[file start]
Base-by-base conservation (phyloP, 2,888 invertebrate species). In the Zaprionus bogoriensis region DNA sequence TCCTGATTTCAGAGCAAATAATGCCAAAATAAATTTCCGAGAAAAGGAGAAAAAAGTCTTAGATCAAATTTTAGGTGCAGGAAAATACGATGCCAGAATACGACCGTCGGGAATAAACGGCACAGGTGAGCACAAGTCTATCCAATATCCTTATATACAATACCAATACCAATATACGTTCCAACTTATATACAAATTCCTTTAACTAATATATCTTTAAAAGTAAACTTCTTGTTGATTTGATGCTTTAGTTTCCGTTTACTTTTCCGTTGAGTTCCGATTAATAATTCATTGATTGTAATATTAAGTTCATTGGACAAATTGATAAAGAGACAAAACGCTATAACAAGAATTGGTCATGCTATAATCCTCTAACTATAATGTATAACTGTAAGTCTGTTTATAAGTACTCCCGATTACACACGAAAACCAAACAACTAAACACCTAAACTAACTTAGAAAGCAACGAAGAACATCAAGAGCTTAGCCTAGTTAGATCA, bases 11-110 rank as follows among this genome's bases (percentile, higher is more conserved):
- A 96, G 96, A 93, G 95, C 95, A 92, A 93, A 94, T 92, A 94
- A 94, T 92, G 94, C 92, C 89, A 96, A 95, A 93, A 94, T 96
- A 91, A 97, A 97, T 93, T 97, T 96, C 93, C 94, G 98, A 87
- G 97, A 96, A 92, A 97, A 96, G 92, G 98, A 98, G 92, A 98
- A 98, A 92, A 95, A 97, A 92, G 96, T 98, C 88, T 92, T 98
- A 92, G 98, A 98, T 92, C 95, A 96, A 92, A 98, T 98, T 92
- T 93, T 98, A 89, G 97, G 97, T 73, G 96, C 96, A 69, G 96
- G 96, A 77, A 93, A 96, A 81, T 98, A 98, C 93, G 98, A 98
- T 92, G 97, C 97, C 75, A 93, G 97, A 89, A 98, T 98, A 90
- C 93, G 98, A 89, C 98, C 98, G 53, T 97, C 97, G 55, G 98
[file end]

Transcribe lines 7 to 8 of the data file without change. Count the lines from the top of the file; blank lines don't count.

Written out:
- A 92, G 98, A 98, T 92, C 95, A 96, A 92, A 98, T 98, T 92
- T 93, T 98, A 89, G 97, G 97, T 73, G 96, C 96, A 69, G 96